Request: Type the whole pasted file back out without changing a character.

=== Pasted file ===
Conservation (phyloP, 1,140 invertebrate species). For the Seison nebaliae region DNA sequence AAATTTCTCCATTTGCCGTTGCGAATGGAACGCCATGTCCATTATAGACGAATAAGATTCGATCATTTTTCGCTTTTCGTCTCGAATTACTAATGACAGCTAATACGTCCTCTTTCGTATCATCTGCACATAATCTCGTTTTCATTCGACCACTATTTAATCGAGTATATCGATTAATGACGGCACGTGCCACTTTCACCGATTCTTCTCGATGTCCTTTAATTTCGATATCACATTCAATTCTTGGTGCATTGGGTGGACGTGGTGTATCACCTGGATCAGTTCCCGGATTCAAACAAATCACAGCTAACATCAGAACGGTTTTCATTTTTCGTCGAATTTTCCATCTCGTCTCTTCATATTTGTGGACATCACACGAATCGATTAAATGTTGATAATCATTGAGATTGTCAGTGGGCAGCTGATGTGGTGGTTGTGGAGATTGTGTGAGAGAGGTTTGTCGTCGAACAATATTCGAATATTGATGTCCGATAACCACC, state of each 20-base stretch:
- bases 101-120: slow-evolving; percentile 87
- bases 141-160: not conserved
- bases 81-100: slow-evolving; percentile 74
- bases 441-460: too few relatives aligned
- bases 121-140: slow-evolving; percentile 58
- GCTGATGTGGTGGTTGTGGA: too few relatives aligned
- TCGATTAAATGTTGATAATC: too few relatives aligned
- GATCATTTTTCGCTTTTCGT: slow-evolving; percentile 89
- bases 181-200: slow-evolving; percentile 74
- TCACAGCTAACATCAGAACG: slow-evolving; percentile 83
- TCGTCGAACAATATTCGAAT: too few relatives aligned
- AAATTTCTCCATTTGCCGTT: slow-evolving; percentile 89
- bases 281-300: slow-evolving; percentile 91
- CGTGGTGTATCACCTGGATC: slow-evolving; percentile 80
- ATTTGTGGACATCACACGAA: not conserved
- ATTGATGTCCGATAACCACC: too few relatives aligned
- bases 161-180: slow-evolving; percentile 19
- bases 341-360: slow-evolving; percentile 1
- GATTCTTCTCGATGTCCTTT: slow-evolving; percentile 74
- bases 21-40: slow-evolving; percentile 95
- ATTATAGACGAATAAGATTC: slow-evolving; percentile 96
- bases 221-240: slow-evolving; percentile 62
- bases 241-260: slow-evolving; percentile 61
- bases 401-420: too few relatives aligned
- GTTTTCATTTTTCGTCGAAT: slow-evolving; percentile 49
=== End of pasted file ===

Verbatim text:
Conservation (phyloP, 1,140 invertebrate species). For the Seison nebaliae region DNA sequence AAATTTCTCCATTTGCCGTTGCGAATGGAACGCCATGTCCATTATAGACGAATAAGATTCGATCATTTTTCGCTTTTCGTCTCGAATTACTAATGACAGCTAATACGTCCTCTTTCGTATCATCTGCACATAATCTCGTTTTCATTCGACCACTATTTAATCGAGTATATCGATTAATGACGGCACGTGCCACTTTCACCGATTCTTCTCGATGTCCTTTAATTTCGATATCACATTCAATTCTTGGTGCATTGGGTGGACGTGGTGTATCACCTGGATCAGTTCCCGGATTCAAACAAATCACAGCTAACATCAGAACGGTTTTCATTTTTCGTCGAATTTTCCATCTCGTCTCTTCATATTTGTGGACATCACACGAATCGATTAAATGTTGATAATCATTGAGATTGTCAGTGGGCAGCTGATGTGGTGGTTGTGGAGATTGTGTGAGAGAGGTTTGTCGTCGAACAATATTCGAATATTGATGTCCGATAACCACC, state of each 20-base stretch:
- bases 101-120: slow-evolving; percentile 87
- bases 141-160: not conserved
- bases 81-100: slow-evolving; percentile 74
- bases 441-460: too few relatives aligned
- bases 121-140: slow-evolving; percentile 58
- GCTGATGTGGTGGTTGTGGA: too few relatives aligned
- TCGATTAAATGTTGATAATC: too few relatives aligned
- GATCATTTTTCGCTTTTCGT: slow-evolving; percentile 89
- bases 181-200: slow-evolving; percentile 74
- TCACAGCTAACATCAGAACG: slow-evolving; percentile 83
- TCGTCGAACAATATTCGAAT: too few relatives aligned
- AAATTTCTCCATTTGCCGTT: slow-evolving; percentile 89
- bases 281-300: slow-evolving; percentile 91
- CGTGGTGTATCACCTGGATC: slow-evolving; percentile 80
- ATTTGTGGACATCACACGAA: not conserved
- ATTGATGTCCGATAACCACC: too few relatives aligned
- bases 161-180: slow-evolving; percentile 19
- bases 341-360: slow-evolving; percentile 1
- GATTCTTCTCGATGTCCTTT: slow-evolving; percentile 74
- bases 21-40: slow-evolving; percentile 95
- ATTATAGACGAATAAGATTC: slow-evolving; percentile 96
- bases 221-240: slow-evolving; percentile 62
- bases 241-260: slow-evolving; percentile 61
- bases 401-420: too few relatives aligned
- GTTTTCATTTTTCGTCGAAT: slow-evolving; percentile 49